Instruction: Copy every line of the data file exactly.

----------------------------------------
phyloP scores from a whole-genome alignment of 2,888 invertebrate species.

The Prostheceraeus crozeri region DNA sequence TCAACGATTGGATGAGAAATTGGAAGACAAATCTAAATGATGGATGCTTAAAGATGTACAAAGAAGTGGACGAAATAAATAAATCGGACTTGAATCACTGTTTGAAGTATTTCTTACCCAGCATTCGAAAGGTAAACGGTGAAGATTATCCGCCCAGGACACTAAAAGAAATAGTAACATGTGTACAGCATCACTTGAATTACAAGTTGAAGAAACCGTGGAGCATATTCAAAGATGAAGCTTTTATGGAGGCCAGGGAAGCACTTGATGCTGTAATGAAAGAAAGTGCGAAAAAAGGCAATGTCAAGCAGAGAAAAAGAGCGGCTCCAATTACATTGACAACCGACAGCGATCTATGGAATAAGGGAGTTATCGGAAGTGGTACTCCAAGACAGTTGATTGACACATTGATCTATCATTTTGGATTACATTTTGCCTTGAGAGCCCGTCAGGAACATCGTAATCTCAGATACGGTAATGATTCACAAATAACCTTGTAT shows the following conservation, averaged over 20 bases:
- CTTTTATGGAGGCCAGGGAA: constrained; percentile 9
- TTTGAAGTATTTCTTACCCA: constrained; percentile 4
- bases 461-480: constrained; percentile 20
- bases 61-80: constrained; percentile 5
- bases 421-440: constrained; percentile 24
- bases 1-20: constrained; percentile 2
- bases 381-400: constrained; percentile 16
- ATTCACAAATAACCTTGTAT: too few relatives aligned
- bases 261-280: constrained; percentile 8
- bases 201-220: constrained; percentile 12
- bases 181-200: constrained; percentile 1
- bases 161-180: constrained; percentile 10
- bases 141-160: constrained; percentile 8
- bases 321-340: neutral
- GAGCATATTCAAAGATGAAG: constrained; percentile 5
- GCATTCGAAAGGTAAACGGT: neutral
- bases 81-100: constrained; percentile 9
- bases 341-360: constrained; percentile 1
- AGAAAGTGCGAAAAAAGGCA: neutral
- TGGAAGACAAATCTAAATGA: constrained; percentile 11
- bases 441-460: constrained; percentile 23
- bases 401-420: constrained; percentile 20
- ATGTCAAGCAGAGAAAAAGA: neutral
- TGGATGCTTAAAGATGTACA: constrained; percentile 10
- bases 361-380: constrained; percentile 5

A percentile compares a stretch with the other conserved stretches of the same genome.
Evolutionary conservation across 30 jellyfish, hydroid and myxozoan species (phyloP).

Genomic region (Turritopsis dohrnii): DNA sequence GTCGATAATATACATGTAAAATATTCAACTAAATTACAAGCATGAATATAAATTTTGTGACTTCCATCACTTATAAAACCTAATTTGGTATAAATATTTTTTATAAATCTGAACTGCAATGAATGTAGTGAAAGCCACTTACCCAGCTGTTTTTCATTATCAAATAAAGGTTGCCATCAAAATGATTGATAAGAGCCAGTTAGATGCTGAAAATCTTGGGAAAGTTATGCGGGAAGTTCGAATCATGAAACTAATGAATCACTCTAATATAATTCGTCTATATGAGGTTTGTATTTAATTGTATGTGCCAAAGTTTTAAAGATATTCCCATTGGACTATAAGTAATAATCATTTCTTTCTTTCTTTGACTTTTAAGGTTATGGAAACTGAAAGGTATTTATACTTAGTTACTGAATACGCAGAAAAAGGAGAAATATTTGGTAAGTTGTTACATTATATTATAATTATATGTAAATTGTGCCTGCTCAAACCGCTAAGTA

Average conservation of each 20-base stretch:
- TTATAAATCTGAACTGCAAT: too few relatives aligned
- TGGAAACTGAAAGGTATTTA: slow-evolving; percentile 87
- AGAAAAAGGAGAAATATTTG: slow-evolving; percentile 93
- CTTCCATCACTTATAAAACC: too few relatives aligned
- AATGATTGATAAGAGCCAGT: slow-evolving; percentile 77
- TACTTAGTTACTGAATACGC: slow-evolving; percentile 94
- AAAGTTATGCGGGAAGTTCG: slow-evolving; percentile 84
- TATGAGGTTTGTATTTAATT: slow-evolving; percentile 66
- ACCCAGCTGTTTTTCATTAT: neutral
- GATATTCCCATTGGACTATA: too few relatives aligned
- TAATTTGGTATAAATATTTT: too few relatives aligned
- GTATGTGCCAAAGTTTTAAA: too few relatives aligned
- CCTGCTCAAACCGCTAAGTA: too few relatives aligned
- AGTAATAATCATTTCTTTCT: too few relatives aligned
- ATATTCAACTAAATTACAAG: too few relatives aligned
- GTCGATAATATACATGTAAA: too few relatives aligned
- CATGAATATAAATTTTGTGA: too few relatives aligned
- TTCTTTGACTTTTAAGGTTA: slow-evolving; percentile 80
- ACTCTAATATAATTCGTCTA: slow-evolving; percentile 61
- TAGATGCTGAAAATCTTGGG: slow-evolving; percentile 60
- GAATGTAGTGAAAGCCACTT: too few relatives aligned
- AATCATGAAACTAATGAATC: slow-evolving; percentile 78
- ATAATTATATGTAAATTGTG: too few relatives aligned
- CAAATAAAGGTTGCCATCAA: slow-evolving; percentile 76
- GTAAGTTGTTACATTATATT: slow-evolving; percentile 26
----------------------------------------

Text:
phyloP scores from a whole-genome alignment of 2,888 invertebrate species.

The Prostheceraeus crozeri region DNA sequence TCAACGATTGGATGAGAAATTGGAAGACAAATCTAAATGATGGATGCTTAAAGATGTACAAAGAAGTGGACGAAATAAATAAATCGGACTTGAATCACTGTTTGAAGTATTTCTTACCCAGCATTCGAAAGGTAAACGGTGAAGATTATCCGCCCAGGACACTAAAAGAAATAGTAACATGTGTACAGCATCACTTGAATTACAAGTTGAAGAAACCGTGGAGCATATTCAAAGATGAAGCTTTTATGGAGGCCAGGGAAGCACTTGATGCTGTAATGAAAGAAAGTGCGAAAAAAGGCAATGTCAAGCAGAGAAAAAGAGCGGCTCCAATTACATTGACAACCGACAGCGATCTATGGAATAAGGGAGTTATCGGAAGTGGTACTCCAAGACAGTTGATTGACACATTGATCTATCATTTTGGATTACATTTTGCCTTGAGAGCCCGTCAGGAACATCGTAATCTCAGATACGGTAATGATTCACAAATAACCTTGTAT shows the following conservation, averaged over 20 bases:
- CTTTTATGGAGGCCAGGGAA: constrained; percentile 9
- TTTGAAGTATTTCTTACCCA: constrained; percentile 4
- bases 461-480: constrained; percentile 20
- bases 61-80: constrained; percentile 5
- bases 421-440: constrained; percentile 24
- bases 1-20: constrained; percentile 2
- bases 381-400: constrained; percentile 16
- ATTCACAAATAACCTTGTAT: too few relatives aligned
- bases 261-280: constrained; percentile 8
- bases 201-220: constrained; percentile 12
- bases 181-200: constrained; percentile 1
- bases 161-180: constrained; percentile 10
- bases 141-160: constrained; percentile 8
- bases 321-340: neutral
- GAGCATATTCAAAGATGAAG: constrained; percentile 5
- GCATTCGAAAGGTAAACGGT: neutral
- bases 81-100: constrained; percentile 9
- bases 341-360: constrained; percentile 1
- AGAAAGTGCGAAAAAAGGCA: neutral
- TGGAAGACAAATCTAAATGA: constrained; percentile 11
- bases 441-460: constrained; percentile 23
- bases 401-420: constrained; percentile 20
- ATGTCAAGCAGAGAAAAAGA: neutral
- TGGATGCTTAAAGATGTACA: constrained; percentile 10
- bases 361-380: constrained; percentile 5

A percentile compares a stretch with the other conserved stretches of the same genome.
Evolutionary conservation across 30 jellyfish, hydroid and myxozoan species (phyloP).

Genomic region (Turritopsis dohrnii): DNA sequence GTCGATAATATACATGTAAAATATTCAACTAAATTACAAGCATGAATATAAATTTTGTGACTTCCATCACTTATAAAACCTAATTTGGTATAAATATTTTTTATAAATCTGAACTGCAATGAATGTAGTGAAAGCCACTTACCCAGCTGTTTTTCATTATCAAATAAAGGTTGCCATCAAAATGATTGATAAGAGCCAGTTAGATGCTGAAAATCTTGGGAAAGTTATGCGGGAAGTTCGAATCATGAAACTAATGAATCACTCTAATATAATTCGTCTATATGAGGTTTGTATTTAATTGTATGTGCCAAAGTTTTAAAGATATTCCCATTGGACTATAAGTAATAATCATTTCTTTCTTTCTTTGACTTTTAAGGTTATGGAAACTGAAAGGTATTTATACTTAGTTACTGAATACGCAGAAAAAGGAGAAATATTTGGTAAGTTGTTACATTATATTATAATTATATGTAAATTGTGCCTGCTCAAACCGCTAAGTA

Average conservation of each 20-base stretch:
- TTATAAATCTGAACTGCAAT: too few relatives aligned
- TGGAAACTGAAAGGTATTTA: slow-evolving; percentile 87
- AGAAAAAGGAGAAATATTTG: slow-evolving; percentile 93
- CTTCCATCACTTATAAAACC: too few relatives aligned
- AATGATTGATAAGAGCCAGT: slow-evolving; percentile 77
- TACTTAGTTACTGAATACGC: slow-evolving; percentile 94
- AAAGTTATGCGGGAAGTTCG: slow-evolving; percentile 84
- TATGAGGTTTGTATTTAATT: slow-evolving; percentile 66
- ACCCAGCTGTTTTTCATTAT: neutral
- GATATTCCCATTGGACTATA: too few relatives aligned
- TAATTTGGTATAAATATTTT: too few relatives aligned
- GTATGTGCCAAAGTTTTAAA: too few relatives aligned
- CCTGCTCAAACCGCTAAGTA: too few relatives aligned
- AGTAATAATCATTTCTTTCT: too few relatives aligned
- ATATTCAACTAAATTACAAG: too few relatives aligned
- GTCGATAATATACATGTAAA: too few relatives aligned
- CATGAATATAAATTTTGTGA: too few relatives aligned
- TTCTTTGACTTTTAAGGTTA: slow-evolving; percentile 80
- ACTCTAATATAATTCGTCTA: slow-evolving; percentile 61
- TAGATGCTGAAAATCTTGGG: slow-evolving; percentile 60
- GAATGTAGTGAAAGCCACTT: too few relatives aligned
- AATCATGAAACTAATGAATC: slow-evolving; percentile 78
- ATAATTATATGTAAATTGTG: too few relatives aligned
- CAAATAAAGGTTGCCATCAA: slow-evolving; percentile 76
- GTAAGTTGTTACATTATATT: slow-evolving; percentile 26